Step 3: health promotion and prevention acting on the social determinants of health
The third step consists of the promotion of health, acting on the social determinants of health, or SDHs. The SDHs include factors like socioeconomic status, education, neighborhood and physical environment, employment, and social support networks, as well as access to health care. The SDHs also constitute the political processes governing society, socioeconomic status and people’s cultural beliefs and practices. They can be stratified into socioeconomic, cultural, and environmental determinants. Health promotion can then be defined as ‘the process of enabling people to increase control over, and to improve their health’. Health promotion acting on the SDHs means addressing the fundamental conditions and resources, or prerequisites, for health. Fundamentally, this step does not involve the health sector alone, but requires coordinated action of all sectors that influence health, following what has been called a ‘Health in All Policies’, or HiAP, approach.
Step 4: Involvement of citizens in health management = autonomy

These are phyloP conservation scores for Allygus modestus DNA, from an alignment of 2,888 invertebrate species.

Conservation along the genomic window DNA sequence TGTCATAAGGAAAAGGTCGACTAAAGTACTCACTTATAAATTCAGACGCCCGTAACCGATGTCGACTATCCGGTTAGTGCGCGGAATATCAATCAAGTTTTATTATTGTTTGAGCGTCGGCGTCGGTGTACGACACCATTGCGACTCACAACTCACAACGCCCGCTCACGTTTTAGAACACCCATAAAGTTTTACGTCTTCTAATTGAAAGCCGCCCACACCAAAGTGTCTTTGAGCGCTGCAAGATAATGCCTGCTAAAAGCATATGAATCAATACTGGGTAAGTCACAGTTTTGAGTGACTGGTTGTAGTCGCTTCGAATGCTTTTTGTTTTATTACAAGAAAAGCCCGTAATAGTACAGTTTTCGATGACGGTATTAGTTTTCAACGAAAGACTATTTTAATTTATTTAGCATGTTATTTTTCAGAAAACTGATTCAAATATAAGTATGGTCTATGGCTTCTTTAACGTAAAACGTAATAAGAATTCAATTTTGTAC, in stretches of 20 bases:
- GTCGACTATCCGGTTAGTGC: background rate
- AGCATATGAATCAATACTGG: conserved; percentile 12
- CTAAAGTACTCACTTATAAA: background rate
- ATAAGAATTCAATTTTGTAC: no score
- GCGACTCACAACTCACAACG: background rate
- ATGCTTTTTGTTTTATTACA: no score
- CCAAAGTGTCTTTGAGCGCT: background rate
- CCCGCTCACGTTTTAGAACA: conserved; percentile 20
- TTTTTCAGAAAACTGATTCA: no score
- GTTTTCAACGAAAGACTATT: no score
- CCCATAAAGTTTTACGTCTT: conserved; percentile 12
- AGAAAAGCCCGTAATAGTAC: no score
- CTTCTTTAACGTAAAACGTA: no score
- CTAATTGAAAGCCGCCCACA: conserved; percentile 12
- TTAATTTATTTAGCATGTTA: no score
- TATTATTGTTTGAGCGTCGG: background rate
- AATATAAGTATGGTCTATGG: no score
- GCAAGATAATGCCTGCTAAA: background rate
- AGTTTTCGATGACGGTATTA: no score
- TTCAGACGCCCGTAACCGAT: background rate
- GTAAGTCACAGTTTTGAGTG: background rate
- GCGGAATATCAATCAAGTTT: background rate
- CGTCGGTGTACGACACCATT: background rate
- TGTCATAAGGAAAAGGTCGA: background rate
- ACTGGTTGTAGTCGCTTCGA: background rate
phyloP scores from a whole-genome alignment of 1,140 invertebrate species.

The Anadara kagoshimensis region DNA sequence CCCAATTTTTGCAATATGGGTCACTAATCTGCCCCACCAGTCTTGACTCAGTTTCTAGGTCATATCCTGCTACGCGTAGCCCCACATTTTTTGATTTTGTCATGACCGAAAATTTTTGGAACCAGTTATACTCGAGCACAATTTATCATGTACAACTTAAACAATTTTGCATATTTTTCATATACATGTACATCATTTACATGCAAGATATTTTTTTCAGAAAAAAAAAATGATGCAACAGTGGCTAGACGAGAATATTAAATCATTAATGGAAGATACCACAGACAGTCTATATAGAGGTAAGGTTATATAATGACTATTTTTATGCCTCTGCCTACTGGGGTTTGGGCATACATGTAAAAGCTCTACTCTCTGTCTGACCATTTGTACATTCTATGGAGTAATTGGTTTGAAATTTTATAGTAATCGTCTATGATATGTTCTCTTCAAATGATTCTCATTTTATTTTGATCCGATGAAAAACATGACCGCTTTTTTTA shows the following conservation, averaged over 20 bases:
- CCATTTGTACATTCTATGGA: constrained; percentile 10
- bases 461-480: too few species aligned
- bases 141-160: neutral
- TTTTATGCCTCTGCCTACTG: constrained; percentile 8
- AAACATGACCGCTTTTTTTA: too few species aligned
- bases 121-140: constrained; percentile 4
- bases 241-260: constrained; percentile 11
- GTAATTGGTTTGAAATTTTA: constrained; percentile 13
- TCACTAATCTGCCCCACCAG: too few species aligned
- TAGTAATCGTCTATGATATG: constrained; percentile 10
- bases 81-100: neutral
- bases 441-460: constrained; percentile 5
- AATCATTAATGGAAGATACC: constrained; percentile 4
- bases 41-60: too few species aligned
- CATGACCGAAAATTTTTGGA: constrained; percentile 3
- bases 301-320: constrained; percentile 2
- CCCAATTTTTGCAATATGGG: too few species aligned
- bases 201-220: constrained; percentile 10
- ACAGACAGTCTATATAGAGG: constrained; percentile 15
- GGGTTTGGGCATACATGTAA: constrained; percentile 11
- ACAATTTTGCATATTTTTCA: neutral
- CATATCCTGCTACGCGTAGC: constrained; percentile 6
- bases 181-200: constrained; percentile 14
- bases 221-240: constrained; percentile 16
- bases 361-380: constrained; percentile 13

Finally, the last step shifts its attention to the management of health. It calls for more autonomous health governance and the promotion of active citizenship. As put in the above, similar to care, the concept of autonomy can be considered a key value of degrowth. Aillon and D’Alisa (2020) argue that, similar to the laws of religion and the laws of economics, the laws of modern medicine can be understood as ‘external imperatives and givens of which a community of individuals should be freed in order to be able to decide its future in common’. Calling for more autonomy within the organization of healthcare would thus compile building a structure of participatory and local management so that, in the words of the Aillon & D’Alisa, ‘healthcare becomes actively stewarded as a commons’.
Such an approach to governing healthcare draws from the words of Illich, who argued that ‘only a political program aimed at the limitation of professional management of health will enable people to recover their powers for healthcare’ (Illich, 1973).
The article is originally published by the Commons Network